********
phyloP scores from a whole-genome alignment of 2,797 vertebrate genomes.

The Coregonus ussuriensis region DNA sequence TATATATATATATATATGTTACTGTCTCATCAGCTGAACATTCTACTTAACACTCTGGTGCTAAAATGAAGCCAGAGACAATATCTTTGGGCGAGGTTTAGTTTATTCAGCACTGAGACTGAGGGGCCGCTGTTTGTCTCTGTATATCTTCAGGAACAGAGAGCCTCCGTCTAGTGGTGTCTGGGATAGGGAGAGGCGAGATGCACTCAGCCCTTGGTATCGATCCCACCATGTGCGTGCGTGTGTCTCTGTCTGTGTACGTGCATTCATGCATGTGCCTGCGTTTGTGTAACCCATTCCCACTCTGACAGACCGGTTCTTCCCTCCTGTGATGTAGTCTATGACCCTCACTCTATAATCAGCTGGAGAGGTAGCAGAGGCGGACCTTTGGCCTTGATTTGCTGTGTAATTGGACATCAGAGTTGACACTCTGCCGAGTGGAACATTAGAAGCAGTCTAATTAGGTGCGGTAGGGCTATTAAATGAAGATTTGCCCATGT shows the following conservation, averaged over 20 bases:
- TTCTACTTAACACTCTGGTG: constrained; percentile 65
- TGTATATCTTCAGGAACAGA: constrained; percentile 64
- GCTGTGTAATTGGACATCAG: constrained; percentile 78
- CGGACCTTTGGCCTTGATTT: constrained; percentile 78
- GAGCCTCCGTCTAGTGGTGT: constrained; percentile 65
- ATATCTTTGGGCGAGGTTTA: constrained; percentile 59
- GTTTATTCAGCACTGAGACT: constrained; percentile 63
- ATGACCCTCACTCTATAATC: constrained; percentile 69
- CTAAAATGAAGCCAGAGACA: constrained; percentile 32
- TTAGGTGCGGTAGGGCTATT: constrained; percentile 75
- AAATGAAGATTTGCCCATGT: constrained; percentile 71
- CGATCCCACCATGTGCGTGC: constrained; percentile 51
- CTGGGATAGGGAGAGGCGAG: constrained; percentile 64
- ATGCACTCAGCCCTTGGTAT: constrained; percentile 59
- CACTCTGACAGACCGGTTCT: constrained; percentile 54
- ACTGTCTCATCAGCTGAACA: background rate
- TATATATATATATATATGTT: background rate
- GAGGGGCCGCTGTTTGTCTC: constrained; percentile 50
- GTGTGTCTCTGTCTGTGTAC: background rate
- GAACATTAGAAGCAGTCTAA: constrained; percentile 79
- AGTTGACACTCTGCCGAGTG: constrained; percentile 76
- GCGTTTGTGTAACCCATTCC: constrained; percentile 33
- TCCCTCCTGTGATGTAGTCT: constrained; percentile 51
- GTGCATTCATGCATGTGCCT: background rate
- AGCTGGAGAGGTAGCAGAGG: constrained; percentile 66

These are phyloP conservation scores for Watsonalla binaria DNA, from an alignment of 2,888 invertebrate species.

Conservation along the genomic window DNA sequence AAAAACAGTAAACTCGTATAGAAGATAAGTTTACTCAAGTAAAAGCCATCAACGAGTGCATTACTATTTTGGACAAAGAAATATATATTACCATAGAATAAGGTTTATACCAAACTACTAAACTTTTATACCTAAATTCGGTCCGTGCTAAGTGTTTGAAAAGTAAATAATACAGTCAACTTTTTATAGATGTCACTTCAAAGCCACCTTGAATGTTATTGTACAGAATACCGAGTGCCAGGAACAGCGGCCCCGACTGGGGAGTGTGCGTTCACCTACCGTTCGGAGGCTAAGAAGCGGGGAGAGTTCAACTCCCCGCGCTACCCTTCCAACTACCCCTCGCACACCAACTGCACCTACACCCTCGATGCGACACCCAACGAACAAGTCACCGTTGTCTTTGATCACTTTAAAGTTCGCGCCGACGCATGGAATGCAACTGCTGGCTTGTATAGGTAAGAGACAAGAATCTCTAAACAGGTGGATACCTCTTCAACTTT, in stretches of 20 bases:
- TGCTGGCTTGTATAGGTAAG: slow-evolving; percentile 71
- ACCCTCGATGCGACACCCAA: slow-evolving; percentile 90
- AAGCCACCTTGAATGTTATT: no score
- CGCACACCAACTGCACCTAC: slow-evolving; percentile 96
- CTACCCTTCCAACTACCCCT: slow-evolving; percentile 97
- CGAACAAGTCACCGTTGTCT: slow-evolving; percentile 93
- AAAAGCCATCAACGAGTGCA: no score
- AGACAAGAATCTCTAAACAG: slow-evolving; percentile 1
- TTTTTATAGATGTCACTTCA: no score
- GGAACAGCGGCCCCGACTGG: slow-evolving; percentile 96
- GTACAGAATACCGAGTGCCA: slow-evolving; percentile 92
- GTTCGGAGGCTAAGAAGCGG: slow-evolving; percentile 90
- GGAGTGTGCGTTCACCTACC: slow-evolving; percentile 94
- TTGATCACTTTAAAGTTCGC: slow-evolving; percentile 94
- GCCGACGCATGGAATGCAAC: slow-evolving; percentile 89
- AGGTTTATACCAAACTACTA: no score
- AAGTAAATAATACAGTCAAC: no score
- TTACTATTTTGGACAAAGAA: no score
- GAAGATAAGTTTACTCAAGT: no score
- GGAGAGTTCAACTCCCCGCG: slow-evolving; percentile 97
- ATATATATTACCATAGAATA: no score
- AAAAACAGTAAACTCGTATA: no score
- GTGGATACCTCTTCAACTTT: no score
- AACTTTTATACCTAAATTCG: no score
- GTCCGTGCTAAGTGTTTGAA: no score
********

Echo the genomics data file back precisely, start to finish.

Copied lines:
phyloP scores from a whole-genome alignment of 2,797 vertebrate genomes.

The Coregonus ussuriensis region DNA sequence TATATATATATATATATGTTACTGTCTCATCAGCTGAACATTCTACTTAACACTCTGGTGCTAAAATGAAGCCAGAGACAATATCTTTGGGCGAGGTTTAGTTTATTCAGCACTGAGACTGAGGGGCCGCTGTTTGTCTCTGTATATCTTCAGGAACAGAGAGCCTCCGTCTAGTGGTGTCTGGGATAGGGAGAGGCGAGATGCACTCAGCCCTTGGTATCGATCCCACCATGTGCGTGCGTGTGTCTCTGTCTGTGTACGTGCATTCATGCATGTGCCTGCGTTTGTGTAACCCATTCCCACTCTGACAGACCGGTTCTTCCCTCCTGTGATGTAGTCTATGACCCTCACTCTATAATCAGCTGGAGAGGTAGCAGAGGCGGACCTTTGGCCTTGATTTGCTGTGTAATTGGACATCAGAGTTGACACTCTGCCGAGTGGAACATTAGAAGCAGTCTAATTAGGTGCGGTAGGGCTATTAAATGAAGATTTGCCCATGT shows the following conservation, averaged over 20 bases:
- TTCTACTTAACACTCTGGTG: constrained; percentile 65
- TGTATATCTTCAGGAACAGA: constrained; percentile 64
- GCTGTGTAATTGGACATCAG: constrained; percentile 78
- CGGACCTTTGGCCTTGATTT: constrained; percentile 78
- GAGCCTCCGTCTAGTGGTGT: constrained; percentile 65
- ATATCTTTGGGCGAGGTTTA: constrained; percentile 59
- GTTTATTCAGCACTGAGACT: constrained; percentile 63
- ATGACCCTCACTCTATAATC: constrained; percentile 69
- CTAAAATGAAGCCAGAGACA: constrained; percentile 32
- TTAGGTGCGGTAGGGCTATT: constrained; percentile 75
- AAATGAAGATTTGCCCATGT: constrained; percentile 71
- CGATCCCACCATGTGCGTGC: constrained; percentile 51
- CTGGGATAGGGAGAGGCGAG: constrained; percentile 64
- ATGCACTCAGCCCTTGGTAT: constrained; percentile 59
- CACTCTGACAGACCGGTTCT: constrained; percentile 54
- ACTGTCTCATCAGCTGAACA: background rate
- TATATATATATATATATGTT: background rate
- GAGGGGCCGCTGTTTGTCTC: constrained; percentile 50
- GTGTGTCTCTGTCTGTGTAC: background rate
- GAACATTAGAAGCAGTCTAA: constrained; percentile 79
- AGTTGACACTCTGCCGAGTG: constrained; percentile 76
- GCGTTTGTGTAACCCATTCC: constrained; percentile 33
- TCCCTCCTGTGATGTAGTCT: constrained; percentile 51
- GTGCATTCATGCATGTGCCT: background rate
- AGCTGGAGAGGTAGCAGAGG: constrained; percentile 66

These are phyloP conservation scores for Watsonalla binaria DNA, from an alignment of 2,888 invertebrate species.

Conservation along the genomic window DNA sequence AAAAACAGTAAACTCGTATAGAAGATAAGTTTACTCAAGTAAAAGCCATCAACGAGTGCATTACTATTTTGGACAAAGAAATATATATTACCATAGAATAAGGTTTATACCAAACTACTAAACTTTTATACCTAAATTCGGTCCGTGCTAAGTGTTTGAAAAGTAAATAATACAGTCAACTTTTTATAGATGTCACTTCAAAGCCACCTTGAATGTTATTGTACAGAATACCGAGTGCCAGGAACAGCGGCCCCGACTGGGGAGTGTGCGTTCACCTACCGTTCGGAGGCTAAGAAGCGGGGAGAGTTCAACTCCCCGCGCTACCCTTCCAACTACCCCTCGCACACCAACTGCACCTACACCCTCGATGCGACACCCAACGAACAAGTCACCGTTGTCTTTGATCACTTTAAAGTTCGCGCCGACGCATGGAATGCAACTGCTGGCTTGTATAGGTAAGAGACAAGAATCTCTAAACAGGTGGATACCTCTTCAACTTT, in stretches of 20 bases:
- TGCTGGCTTGTATAGGTAAG: slow-evolving; percentile 71
- ACCCTCGATGCGACACCCAA: slow-evolving; percentile 90
- AAGCCACCTTGAATGTTATT: no score
- CGCACACCAACTGCACCTAC: slow-evolving; percentile 96
- CTACCCTTCCAACTACCCCT: slow-evolving; percentile 97
- CGAACAAGTCACCGTTGTCT: slow-evolving; percentile 93
- AAAAGCCATCAACGAGTGCA: no score
- AGACAAGAATCTCTAAACAG: slow-evolving; percentile 1
- TTTTTATAGATGTCACTTCA: no score
- GGAACAGCGGCCCCGACTGG: slow-evolving; percentile 96
- GTACAGAATACCGAGTGCCA: slow-evolving; percentile 92
- GTTCGGAGGCTAAGAAGCGG: slow-evolving; percentile 90
- GGAGTGTGCGTTCACCTACC: slow-evolving; percentile 94
- TTGATCACTTTAAAGTTCGC: slow-evolving; percentile 94
- GCCGACGCATGGAATGCAAC: slow-evolving; percentile 89
- AGGTTTATACCAAACTACTA: no score
- AAGTAAATAATACAGTCAAC: no score
- TTACTATTTTGGACAAAGAA: no score
- GAAGATAAGTTTACTCAAGT: no score
- GGAGAGTTCAACTCCCCGCG: slow-evolving; percentile 97
- ATATATATTACCATAGAATA: no score
- AAAAACAGTAAACTCGTATA: no score
- GTGGATACCTCTTCAACTTT: no score
- AACTTTTATACCTAAATTCG: no score
- GTCCGTGCTAAGTGTTTGAA: no score